by Daniel Hathaway
Conductor Alain Altinoglu brought music by his fellow Frenchpeople Debussy and Ravel to his guest appearance with The Cleveland Orchestra last week, along with an intriguing new work by Matthias Pintscher featuring principal flute Joshua Smith. The concert on Saturday, November 10 played to a large audience who may not have been lured to Severance Hall by the U.S. premiere, but who gave the Pintscher work a thoughtful hearing and its soloist a big ovation.
Ironically, the composer of Transir for solo flute and orchestra had been the Orchestra’s guest conductor for concerts the week before. Although Matthias Pintscher wasn’t able to hear Smith’s performances of the work, written in 2005-2006 for the principal of the Berlin Philharmonic, he did have the opportunity to work through the score with the soloist during his visit.
That meeting obviously paid off, for Joshua Smith’s performance on Saturday sounded completely assured, his command over all of the work’s special effects deeply ingrained into his own technique, and his interaction with the Orchestra easy and comfortable.
There are few conventional flute sounds in Transir, so extended techniques are the rule rather than the exception. This could result in something like playing all the ornaments in a musical treatise without linking them to the notes they’re meant to enhance and decorate, but Pintscher is skillful at constructing narratives that have direction and flow no matter what the musical content of the piece. He’s also careful to avoid overusing avant-garde clichés that have become commonplace in contemporary flute music.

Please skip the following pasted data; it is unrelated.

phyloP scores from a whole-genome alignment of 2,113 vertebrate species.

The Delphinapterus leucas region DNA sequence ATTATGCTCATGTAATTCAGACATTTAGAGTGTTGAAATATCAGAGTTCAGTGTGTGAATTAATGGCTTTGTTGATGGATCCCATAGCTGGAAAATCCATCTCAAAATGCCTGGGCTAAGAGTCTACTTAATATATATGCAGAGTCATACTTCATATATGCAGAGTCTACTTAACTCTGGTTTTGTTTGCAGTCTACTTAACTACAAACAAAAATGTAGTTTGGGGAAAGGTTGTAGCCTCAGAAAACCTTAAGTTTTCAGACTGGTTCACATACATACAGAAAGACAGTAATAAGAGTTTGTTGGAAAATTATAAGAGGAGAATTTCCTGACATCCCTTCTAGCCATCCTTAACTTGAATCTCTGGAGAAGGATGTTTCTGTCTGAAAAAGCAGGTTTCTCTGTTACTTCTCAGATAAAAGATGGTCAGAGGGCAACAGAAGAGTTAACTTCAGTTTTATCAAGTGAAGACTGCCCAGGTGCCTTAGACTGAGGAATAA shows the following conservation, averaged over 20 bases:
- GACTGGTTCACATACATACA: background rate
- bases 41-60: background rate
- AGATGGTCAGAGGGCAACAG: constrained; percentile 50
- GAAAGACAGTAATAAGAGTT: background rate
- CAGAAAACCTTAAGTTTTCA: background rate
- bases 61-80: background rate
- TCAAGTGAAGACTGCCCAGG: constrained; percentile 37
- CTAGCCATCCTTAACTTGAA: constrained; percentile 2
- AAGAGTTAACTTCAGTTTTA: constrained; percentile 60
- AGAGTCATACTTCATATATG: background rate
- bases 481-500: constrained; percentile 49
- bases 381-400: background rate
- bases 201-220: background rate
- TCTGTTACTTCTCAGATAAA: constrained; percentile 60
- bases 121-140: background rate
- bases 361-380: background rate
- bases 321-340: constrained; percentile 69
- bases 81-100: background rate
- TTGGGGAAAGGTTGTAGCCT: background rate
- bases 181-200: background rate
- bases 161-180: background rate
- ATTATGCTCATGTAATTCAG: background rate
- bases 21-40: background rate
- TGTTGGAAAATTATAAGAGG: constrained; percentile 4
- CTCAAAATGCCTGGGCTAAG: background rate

Most of the work is quiet, sometimes at the risk of disappearing into the ambient sounds of a packed concert hall, but that tended to prick up the ears of the listener and bring special attention to some of the wispier, more evanescent sounds in the 20-minute piece. In contrast, the applause after the performance was warm and enthusiastic.
Altinoglu began the evening with his own 20-minute collage of moments from Debussy’s Pelléas and Mélisande, an opera that lasts some three hours, and whose alluring sound colors may still be hanging somewhere around the ceiling of Severance Hall after performances in May of 2017. It made a lovely, short tone poem, even without knowledge of events in the opera.
A triptych of popular Ravel pieces closed the concert. Rapsodie espagnole gave duos of clarinets and bassoons some virtuosic licks and English hornist Robert Walters more than one opportunity to shine in winding, lyrical melodies.
Pavane for a Dead Princess featured a mellifluous solo by the (unnamed) principal horn, gorgeous wind and string section playing, and elegant harp transitions, before suddenly segueing into the snare drum solo that unmistakably announces the ballet piece the composer described as a 17-minute crescendo.
It’s easy to make fun of Boléro, but it’s really a masterpiece of compositional pacing and orchestral color, and gives a number of instrumental soloists the near-equivalent of jazz breaks to show off their powers of melodic expression. Principal percussion Marc Damoulakis was machine-like and untiring as the variations unfolded, and among the many arresting sonorities were the end-to-end tenor and soprano saxophone solos by Steven Banks.
Far from treating this Boléro as just another performance of an old warhorse, Alain Altinoglu lovingly massaged the piece and shaped its progress, giving the soloists abundant permission to bloom. And cagy Ravel knew just when to jerk the piece into a new key for a few bars before bringing it home amid a din of wailing trombones. Did the audience love it? Bien sûr!
Published on ClevelandClassical.com November 15, 2018.
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